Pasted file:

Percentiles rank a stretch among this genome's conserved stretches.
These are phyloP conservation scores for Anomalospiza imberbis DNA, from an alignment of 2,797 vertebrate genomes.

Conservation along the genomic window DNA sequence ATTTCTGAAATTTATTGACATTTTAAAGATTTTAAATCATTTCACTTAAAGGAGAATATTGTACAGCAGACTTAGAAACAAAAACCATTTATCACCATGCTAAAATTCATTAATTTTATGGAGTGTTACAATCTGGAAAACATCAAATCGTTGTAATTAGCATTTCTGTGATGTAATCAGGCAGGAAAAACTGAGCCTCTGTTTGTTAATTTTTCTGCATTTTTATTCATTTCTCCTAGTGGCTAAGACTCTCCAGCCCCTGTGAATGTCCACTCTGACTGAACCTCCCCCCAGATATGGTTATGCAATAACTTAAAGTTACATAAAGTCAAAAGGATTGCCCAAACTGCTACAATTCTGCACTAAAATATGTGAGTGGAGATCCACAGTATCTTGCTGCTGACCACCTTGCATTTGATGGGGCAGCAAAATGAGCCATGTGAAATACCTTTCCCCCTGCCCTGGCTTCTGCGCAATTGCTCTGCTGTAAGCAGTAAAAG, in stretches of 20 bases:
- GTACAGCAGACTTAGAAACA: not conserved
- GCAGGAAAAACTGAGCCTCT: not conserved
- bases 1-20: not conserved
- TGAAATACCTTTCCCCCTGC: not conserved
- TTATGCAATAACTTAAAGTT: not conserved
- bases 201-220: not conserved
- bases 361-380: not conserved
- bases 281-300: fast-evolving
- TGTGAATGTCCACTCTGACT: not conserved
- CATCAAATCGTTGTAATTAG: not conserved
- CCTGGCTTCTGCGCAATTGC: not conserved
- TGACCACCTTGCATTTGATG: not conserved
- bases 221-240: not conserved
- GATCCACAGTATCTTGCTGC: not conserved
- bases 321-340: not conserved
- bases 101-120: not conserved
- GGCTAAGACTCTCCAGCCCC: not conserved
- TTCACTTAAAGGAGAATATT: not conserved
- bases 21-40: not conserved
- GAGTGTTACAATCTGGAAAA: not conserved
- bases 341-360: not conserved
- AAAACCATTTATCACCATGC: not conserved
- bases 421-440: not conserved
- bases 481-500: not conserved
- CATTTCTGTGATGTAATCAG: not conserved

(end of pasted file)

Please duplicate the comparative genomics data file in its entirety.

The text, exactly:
Percentiles rank a stretch among this genome's conserved stretches.
These are phyloP conservation scores for Anomalospiza imberbis DNA, from an alignment of 2,797 vertebrate genomes.

Conservation along the genomic window DNA sequence ATTTCTGAAATTTATTGACATTTTAAAGATTTTAAATCATTTCACTTAAAGGAGAATATTGTACAGCAGACTTAGAAACAAAAACCATTTATCACCATGCTAAAATTCATTAATTTTATGGAGTGTTACAATCTGGAAAACATCAAATCGTTGTAATTAGCATTTCTGTGATGTAATCAGGCAGGAAAAACTGAGCCTCTGTTTGTTAATTTTTCTGCATTTTTATTCATTTCTCCTAGTGGCTAAGACTCTCCAGCCCCTGTGAATGTCCACTCTGACTGAACCTCCCCCCAGATATGGTTATGCAATAACTTAAAGTTACATAAAGTCAAAAGGATTGCCCAAACTGCTACAATTCTGCACTAAAATATGTGAGTGGAGATCCACAGTATCTTGCTGCTGACCACCTTGCATTTGATGGGGCAGCAAAATGAGCCATGTGAAATACCTTTCCCCCTGCCCTGGCTTCTGCGCAATTGCTCTGCTGTAAGCAGTAAAAG, in stretches of 20 bases:
- GTACAGCAGACTTAGAAACA: not conserved
- GCAGGAAAAACTGAGCCTCT: not conserved
- bases 1-20: not conserved
- TGAAATACCTTTCCCCCTGC: not conserved
- TTATGCAATAACTTAAAGTT: not conserved
- bases 201-220: not conserved
- bases 361-380: not conserved
- bases 281-300: fast-evolving
- TGTGAATGTCCACTCTGACT: not conserved
- CATCAAATCGTTGTAATTAG: not conserved
- CCTGGCTTCTGCGCAATTGC: not conserved
- TGACCACCTTGCATTTGATG: not conserved
- bases 221-240: not conserved
- GATCCACAGTATCTTGCTGC: not conserved
- bases 321-340: not conserved
- bases 101-120: not conserved
- GGCTAAGACTCTCCAGCCCC: not conserved
- TTCACTTAAAGGAGAATATT: not conserved
- bases 21-40: not conserved
- GAGTGTTACAATCTGGAAAA: not conserved
- bases 341-360: not conserved
- AAAACCATTTATCACCATGC: not conserved
- bases 421-440: not conserved
- bases 481-500: not conserved
- CATTTCTGTGATGTAATCAG: not conserved